“as education professionals, we are always behind the curve”
Matthew Nehrling wrote this in his blog post Who are the post-millennials?, where he raises the question of how are teachers going to deal with children born after the mid 90s who are even more soaked in technology than the so called ‘millenials’. More to the point, he also asks how are teachers going to cope with the children of millenials.
All this talk of millennials, digital natives etc. has had me thinking recently. Educators, as Matthew stated, *are* behind the curve. They are typically trained by an older generation, whose comfort zone in learning came from an even older generation. This probably didn’t matter much when technology played little part in day-to-day life, and when the Internet had no influence on learning and access to knowledge, because the tools of the trade – books, pens, pencils – were largely unchanged in decades (centuries?), and teaching from books was equally (in?)effective for everybody.
There are certainly many teachers out there who ‘get’ technology and who are able to harness it to enhance the learning experience for their students of all ages. However my experience as a mature student and as ‘technology advisor’ to several teachers has been that most teachers, especially those teaching children, have little, if any, grasp of technology. They themselves are not even ‘with it’ enough to qualify as “digital immigrants”.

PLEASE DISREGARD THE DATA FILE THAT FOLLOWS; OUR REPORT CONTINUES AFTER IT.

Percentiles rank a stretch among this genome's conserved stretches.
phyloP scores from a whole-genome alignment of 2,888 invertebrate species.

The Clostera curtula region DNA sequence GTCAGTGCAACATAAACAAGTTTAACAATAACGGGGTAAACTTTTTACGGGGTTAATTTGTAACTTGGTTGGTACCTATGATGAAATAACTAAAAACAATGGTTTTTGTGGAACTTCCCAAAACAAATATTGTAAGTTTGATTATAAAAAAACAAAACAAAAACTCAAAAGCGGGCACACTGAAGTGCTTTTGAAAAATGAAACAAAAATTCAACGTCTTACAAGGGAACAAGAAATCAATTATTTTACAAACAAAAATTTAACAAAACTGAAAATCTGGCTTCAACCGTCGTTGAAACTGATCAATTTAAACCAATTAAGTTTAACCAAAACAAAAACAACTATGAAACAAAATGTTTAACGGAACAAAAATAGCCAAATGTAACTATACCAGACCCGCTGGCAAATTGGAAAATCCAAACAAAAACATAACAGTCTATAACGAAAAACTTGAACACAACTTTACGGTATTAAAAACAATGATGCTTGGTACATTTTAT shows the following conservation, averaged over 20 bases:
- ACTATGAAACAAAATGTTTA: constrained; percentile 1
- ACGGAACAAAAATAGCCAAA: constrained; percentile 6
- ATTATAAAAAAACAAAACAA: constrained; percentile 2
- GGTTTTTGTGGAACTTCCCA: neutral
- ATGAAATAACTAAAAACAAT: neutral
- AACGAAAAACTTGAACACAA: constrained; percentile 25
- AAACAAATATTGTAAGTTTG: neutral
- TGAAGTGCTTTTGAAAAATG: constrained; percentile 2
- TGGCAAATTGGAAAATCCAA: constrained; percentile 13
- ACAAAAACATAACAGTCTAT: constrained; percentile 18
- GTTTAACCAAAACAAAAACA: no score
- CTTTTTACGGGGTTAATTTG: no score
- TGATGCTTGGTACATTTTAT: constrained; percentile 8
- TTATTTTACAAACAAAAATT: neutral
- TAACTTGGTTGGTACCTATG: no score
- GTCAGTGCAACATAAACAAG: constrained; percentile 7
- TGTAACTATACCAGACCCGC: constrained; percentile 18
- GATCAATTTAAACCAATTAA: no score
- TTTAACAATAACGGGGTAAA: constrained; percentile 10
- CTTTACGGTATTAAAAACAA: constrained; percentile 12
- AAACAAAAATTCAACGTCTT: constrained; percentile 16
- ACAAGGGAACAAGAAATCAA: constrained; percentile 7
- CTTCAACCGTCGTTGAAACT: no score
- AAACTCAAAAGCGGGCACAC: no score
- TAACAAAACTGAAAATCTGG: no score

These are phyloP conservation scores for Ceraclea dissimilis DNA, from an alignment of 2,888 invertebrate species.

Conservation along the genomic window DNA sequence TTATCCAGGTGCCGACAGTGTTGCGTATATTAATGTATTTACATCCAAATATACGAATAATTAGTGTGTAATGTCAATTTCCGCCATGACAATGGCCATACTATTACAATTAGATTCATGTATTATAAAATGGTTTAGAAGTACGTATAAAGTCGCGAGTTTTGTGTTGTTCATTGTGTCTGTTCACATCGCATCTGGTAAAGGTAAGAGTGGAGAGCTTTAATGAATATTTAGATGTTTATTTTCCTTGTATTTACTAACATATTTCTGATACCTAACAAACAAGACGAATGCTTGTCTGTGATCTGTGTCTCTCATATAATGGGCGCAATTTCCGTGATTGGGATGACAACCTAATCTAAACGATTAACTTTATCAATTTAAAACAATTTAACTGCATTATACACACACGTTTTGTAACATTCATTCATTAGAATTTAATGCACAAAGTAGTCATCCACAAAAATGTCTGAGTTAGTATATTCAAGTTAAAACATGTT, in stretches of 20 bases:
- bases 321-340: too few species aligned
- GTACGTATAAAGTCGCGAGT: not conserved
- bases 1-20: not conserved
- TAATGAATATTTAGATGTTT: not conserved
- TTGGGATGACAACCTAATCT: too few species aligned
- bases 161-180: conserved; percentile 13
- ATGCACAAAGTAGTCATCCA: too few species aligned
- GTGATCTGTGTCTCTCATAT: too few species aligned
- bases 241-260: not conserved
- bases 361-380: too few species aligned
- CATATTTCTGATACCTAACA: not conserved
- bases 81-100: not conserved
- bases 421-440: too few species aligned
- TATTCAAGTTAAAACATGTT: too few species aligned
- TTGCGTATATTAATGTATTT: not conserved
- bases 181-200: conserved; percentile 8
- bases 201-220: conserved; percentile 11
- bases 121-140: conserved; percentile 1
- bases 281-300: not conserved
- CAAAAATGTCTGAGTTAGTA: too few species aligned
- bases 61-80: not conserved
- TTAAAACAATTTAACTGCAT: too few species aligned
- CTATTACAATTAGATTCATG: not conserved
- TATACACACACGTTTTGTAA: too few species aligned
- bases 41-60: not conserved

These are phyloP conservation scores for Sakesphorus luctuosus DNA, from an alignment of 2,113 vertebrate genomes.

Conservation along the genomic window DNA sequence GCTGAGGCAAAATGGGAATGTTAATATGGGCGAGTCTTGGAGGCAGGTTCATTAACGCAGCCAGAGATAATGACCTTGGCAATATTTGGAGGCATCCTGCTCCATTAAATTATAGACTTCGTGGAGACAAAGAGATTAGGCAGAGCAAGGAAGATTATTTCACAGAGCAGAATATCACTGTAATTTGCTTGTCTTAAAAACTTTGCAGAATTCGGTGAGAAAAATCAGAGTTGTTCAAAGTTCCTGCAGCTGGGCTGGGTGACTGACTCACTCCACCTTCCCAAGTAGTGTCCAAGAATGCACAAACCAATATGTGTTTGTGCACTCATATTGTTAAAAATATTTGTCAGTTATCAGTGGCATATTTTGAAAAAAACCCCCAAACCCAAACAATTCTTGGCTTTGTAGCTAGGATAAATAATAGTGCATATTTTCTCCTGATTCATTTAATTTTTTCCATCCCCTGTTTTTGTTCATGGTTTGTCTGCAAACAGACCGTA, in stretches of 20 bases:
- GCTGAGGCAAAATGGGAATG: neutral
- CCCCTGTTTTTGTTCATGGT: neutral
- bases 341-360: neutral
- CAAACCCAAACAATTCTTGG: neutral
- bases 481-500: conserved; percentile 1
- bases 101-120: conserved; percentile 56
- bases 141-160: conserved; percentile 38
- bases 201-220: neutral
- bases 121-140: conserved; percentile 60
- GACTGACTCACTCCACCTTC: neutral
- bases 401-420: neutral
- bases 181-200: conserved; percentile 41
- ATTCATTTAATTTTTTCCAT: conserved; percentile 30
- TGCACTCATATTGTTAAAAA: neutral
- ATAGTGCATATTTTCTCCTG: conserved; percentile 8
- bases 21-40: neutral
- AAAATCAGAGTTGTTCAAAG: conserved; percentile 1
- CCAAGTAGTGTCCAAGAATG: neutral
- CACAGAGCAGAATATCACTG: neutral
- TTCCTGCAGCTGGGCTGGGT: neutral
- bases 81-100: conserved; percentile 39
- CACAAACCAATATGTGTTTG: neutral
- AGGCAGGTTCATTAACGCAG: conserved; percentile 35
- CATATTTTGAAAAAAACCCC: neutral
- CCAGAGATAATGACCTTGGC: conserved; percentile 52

Over the next few years, millennials will become teachers, and let’s face it, regardless of the hype, children who are comfortable and skilled with technology are in the minority, if for no other reason than this is true of their parents. There most certainly are millions of computer geeks out there who have children who they are encouraging in their own geeky footsteps, but I suggest that the non-geeky, computer-shy, computer-illiterate, computer-indifferent parents are in the majority, and thus the majority of millennials are somewhat computer-ignorant too and thus at best would qualify as Digital Immigrants themselves.
And I’m pretty sure that will be true of millennials as they become teachers.
I think it will be another couple of generations before we will see technological ubiquity of the type suggested by Prensky’s Digital Natives, Digital Immigrants essay, by which time the geeks will have moved on to something unimagined, and the masses will just be getting to grips with Wikipedia.
OK I maybe paint a darker and less flattering picture of ‘the masses’ than people might like to see, but the truth is the masses are not, and won’t ever be, geeks. So they won’t ever be Digital Natives … at least, not while it’s still possible to be an immigrant or an alien.